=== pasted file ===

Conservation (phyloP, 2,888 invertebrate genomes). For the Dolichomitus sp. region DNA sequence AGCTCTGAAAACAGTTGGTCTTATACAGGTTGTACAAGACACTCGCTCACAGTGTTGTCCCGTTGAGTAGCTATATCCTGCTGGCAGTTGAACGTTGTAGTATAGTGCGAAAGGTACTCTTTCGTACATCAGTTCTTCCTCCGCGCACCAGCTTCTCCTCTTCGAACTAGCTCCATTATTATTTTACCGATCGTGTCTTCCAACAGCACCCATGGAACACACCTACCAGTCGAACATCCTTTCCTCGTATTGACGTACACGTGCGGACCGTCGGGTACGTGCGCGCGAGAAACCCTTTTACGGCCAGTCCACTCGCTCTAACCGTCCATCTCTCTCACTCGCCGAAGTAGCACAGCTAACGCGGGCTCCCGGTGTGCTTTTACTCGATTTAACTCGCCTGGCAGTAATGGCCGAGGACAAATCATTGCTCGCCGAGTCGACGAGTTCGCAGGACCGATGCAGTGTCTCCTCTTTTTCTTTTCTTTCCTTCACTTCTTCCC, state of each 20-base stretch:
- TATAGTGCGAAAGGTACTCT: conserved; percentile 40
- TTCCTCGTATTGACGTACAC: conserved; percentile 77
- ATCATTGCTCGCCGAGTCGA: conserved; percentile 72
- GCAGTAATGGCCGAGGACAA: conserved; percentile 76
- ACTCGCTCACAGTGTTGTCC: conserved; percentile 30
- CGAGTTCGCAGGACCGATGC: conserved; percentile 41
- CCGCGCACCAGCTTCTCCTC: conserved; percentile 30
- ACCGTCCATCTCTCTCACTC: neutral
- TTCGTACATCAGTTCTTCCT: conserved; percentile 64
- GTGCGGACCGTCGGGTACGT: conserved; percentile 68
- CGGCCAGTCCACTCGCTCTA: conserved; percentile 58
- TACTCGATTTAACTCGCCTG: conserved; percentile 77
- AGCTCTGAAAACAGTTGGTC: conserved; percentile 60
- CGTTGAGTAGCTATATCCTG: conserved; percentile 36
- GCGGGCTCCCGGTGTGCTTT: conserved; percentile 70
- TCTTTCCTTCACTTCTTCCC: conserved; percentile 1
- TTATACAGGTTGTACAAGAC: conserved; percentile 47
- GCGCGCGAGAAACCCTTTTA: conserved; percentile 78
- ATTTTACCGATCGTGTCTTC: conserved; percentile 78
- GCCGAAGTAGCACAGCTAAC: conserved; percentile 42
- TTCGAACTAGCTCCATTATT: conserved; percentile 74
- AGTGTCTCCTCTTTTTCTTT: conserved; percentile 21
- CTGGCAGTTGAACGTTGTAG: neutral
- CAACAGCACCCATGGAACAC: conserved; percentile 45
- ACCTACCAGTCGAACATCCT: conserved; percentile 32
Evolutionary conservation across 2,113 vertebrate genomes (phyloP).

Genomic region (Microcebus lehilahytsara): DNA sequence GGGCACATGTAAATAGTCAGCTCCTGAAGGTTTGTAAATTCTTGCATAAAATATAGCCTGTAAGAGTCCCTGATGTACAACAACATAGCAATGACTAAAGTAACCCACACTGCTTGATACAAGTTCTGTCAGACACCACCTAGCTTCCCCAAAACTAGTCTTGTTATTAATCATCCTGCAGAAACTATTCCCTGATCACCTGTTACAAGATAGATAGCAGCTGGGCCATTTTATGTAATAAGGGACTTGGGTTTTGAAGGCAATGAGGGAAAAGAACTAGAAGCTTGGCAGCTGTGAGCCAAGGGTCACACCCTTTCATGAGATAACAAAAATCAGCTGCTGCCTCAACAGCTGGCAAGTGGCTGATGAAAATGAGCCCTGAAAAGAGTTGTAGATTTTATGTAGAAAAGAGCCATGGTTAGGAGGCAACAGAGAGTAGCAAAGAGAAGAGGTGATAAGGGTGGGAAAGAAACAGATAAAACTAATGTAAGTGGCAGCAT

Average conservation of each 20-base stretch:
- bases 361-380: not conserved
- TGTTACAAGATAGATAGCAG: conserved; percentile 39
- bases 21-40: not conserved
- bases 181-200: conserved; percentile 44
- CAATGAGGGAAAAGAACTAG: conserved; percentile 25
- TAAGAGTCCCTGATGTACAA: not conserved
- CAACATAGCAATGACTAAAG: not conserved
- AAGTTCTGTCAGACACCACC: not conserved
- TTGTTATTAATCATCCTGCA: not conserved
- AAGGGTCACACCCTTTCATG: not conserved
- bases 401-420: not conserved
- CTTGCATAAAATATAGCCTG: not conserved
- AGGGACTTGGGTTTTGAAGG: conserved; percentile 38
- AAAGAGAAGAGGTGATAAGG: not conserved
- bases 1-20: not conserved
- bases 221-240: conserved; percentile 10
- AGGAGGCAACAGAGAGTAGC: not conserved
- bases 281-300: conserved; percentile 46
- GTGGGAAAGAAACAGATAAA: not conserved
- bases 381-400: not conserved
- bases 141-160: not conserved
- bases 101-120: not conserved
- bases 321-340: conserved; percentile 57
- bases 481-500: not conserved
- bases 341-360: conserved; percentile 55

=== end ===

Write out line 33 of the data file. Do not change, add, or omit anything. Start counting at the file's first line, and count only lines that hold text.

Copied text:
- bases 181-200: conserved; percentile 44